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U.S. ACCLAIM FOR MARIN ALSOP’S NEW BRAHMS CD

BRAHMS: Symphony No. 1; “Academic Festival” Overture;
“Tragic” Overture
Marin Alsop, London Philharmonic Orchestra

8.557428
Also available on SACD and DVD-A

“Brahms that flows and sings” by Andrew Baer
Los Angeles Times, Sunday, March 6th, 2005

With her debut Brahms CD, Marin Alsop offers a sumptuously lyrical rendition of the composer's First Symphony and two overtures. Principal conductor of the Bournemouth Symphony, lauded American music proponent and a famous Leonard Bernstein protégée, Alsop blends Romantic symphonic convention with the organic phrasing and transitions of a chamber musician. She summons a bright, singing sound from the London Philharmonic, and each gesture flows, yoga-like, into the next. Sturdy enough to serve as a Brahms primer, this rendition of the symphony can feel a little sensitive in slow spots for fans of Golden Age maestros. Relief exists in imposing accounts of the "Academic Festival" and "Tragic" overtures.

Review by Bernard Holland
The New York Times, Sunday, March 20th, 2005

To succeed on a grand scale in the United States, American conductors often need to pave their way in Europe. Marin Alsop is among the latest to find a good job abroad. Her career in America has been honorable, steady and various: anchored by a long tenure at the Colorado Symphony (not the most stable institution in recent years) and by visits to places like the Opera Theater of St. Louis, where she conducted John Adams's "Nixon in China" with great success last year.

But it has been in Britain, during the last few years, that Ms. Alsop has attracted attention. The Bournemouth Symphony took her on as principal conductor in 2002, and British audiences and critics have taken notice ever since. Here she records the Brahms First Symphony with the London Philharmonic for Naxos.

So ubiquitous is the piece that one more recording of it cannot really expect to say anything startling about Brahms that hundreds of others have not already said. So this is a recording, regardless of its original ambitions, that announces an emerging conductor's credentials in the standard German repertory.

In the famous dirgelike opening, Ms. Alsop wants our ears to put Brahms's pounding drums front and center. Elsewhere, she is not afraid of slow tempos at the composer's more brooding moments, and even at his most songful ones. Otherwise, we hear the Brahms symphony we know and love treated with respect, an appropriate sense of drama and at times even a little impetuosity.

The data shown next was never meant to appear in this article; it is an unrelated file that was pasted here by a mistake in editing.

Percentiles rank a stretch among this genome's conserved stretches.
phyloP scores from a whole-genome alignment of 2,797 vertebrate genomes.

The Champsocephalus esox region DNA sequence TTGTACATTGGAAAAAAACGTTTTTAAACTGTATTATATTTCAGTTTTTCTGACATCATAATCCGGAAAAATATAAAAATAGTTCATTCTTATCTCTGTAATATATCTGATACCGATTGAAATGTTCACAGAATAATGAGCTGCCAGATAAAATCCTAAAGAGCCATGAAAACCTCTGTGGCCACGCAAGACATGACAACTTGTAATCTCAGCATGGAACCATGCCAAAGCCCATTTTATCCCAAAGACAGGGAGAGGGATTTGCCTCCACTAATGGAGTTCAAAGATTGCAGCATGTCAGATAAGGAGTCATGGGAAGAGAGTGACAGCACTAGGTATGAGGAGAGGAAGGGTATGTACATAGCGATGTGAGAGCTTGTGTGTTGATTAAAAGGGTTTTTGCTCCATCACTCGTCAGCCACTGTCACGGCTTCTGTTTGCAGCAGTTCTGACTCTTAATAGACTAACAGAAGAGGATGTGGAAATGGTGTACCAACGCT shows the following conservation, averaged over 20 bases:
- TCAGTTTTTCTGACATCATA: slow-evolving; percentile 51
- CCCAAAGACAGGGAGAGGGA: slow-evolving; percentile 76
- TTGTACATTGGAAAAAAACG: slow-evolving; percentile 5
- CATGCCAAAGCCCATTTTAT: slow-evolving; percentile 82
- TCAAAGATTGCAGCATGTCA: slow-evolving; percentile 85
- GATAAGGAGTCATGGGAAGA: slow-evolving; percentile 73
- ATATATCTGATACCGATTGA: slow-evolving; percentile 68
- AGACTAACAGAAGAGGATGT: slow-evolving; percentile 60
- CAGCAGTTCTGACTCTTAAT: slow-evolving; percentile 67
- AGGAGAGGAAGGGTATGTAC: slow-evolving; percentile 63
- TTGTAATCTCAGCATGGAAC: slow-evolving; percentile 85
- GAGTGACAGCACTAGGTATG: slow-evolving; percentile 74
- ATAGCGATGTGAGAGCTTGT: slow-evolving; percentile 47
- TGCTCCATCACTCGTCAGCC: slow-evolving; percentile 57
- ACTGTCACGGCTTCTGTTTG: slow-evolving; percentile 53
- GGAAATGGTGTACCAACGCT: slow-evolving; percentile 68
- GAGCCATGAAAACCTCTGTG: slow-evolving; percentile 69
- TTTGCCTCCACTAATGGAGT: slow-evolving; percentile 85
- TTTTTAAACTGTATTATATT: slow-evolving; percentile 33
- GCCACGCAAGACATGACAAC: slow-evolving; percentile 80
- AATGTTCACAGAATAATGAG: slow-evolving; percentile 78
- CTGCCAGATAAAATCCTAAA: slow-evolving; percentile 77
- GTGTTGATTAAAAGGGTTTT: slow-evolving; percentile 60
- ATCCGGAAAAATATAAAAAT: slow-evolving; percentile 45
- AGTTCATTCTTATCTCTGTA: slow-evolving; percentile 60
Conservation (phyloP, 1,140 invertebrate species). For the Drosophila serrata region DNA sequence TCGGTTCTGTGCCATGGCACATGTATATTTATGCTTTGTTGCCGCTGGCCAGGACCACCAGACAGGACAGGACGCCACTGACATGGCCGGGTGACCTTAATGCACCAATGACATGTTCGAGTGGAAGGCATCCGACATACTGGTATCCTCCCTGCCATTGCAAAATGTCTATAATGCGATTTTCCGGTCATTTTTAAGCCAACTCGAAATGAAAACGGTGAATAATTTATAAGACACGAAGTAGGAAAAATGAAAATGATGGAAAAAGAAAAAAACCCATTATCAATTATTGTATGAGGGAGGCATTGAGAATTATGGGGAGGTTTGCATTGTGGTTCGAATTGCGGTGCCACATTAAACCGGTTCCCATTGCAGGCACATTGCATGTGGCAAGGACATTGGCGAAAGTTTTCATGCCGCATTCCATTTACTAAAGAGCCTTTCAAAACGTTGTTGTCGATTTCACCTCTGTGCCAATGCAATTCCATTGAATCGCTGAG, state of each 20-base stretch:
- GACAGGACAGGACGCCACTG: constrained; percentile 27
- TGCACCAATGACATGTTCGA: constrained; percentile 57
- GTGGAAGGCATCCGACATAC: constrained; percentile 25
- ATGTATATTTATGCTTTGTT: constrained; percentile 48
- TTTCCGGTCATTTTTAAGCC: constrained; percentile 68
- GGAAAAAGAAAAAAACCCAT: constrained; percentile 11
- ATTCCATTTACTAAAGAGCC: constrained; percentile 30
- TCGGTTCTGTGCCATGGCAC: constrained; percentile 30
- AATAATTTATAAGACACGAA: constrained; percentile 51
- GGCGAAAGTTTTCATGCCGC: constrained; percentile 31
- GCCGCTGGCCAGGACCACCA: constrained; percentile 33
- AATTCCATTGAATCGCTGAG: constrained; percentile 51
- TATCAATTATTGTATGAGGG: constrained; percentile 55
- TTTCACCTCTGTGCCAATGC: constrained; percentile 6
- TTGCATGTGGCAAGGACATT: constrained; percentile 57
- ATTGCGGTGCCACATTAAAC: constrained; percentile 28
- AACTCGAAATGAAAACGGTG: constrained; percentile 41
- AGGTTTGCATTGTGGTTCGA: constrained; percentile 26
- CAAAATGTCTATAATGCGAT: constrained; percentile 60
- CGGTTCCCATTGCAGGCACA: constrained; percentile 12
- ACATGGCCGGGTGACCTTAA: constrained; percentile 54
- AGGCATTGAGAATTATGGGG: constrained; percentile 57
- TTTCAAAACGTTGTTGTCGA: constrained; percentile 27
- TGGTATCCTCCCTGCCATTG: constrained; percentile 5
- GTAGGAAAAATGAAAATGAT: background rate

Also here are the "Tragic Overture" and the "Academic Festival Overture." Both are well played by these excellent, hard-working musicians. With so many music-director jobs changing hands at American orchestras these days, Ms. Alsop will probably look westward out of the corner of her eye while enjoying her European success.

Review by Andrew Druckenbrod
Pittsburgh Post-Gazette, Friday, March 11th, 2005

If you want another crack at listening to or deciphering the subtext of Brahms' Symphony No. 1 after the Pittsburgh Symphony Orchestra's performance under Charles Dutoit last weekend (see my review, www.post-gazette.com/pg/05066/467392.stm), here's a worthy new addition.

Conductor Marin Alsop and the London Phil offer a fresh, rounded and energetic reading of this monumental work. The opening introduction sounds the equivalent of looking into a cloudy crystal ball -- unclear yet definitely foreboding -- but Alsop marvelously caresses the second theme. In fact, the entire reading harbors less of an edge than we often hear, but is no less weighty. That's because the substance the architect Brahms' comes from, managing the tempos and the structural hypermeter of the piece, which Alsop does exceptionally, especially in the drawing out of the horn melody of the fourth movement and in the subtle acceleration of the end of its main theme.

The disc also contains impressive interpretations of Brahms' "Tragic" and "Academic" overtures.

Review by Melinda Bargreen
The Seattle Times, Thursday, March 3rd, 2005

Cello fans will already have marked their calendars for the April 21-23 arrival of the gifted Truls Mørk in Benaroya Hall.

But there is another reason to cheer. Conductor Marin Alsop, a woman who is making her mark in increasingly high places, will be there to lead the cellist and the Seattle Symphony in performances of Dvorak and Tchaikovsky.

On this disc for the Naxos label, where she has been much featured, Alsop leads the excellent London Philharmonic Orchestra in a disc of Brahms: the magisterial Symphony No. 1, plus the "Tragic" Overture and the "Academic Festival" Overture. These are deft, spirited performances that bring out the grandeur of the music but also its complexities and inner voices. Brava.










 
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6:44:56 PM, 17 April 2014
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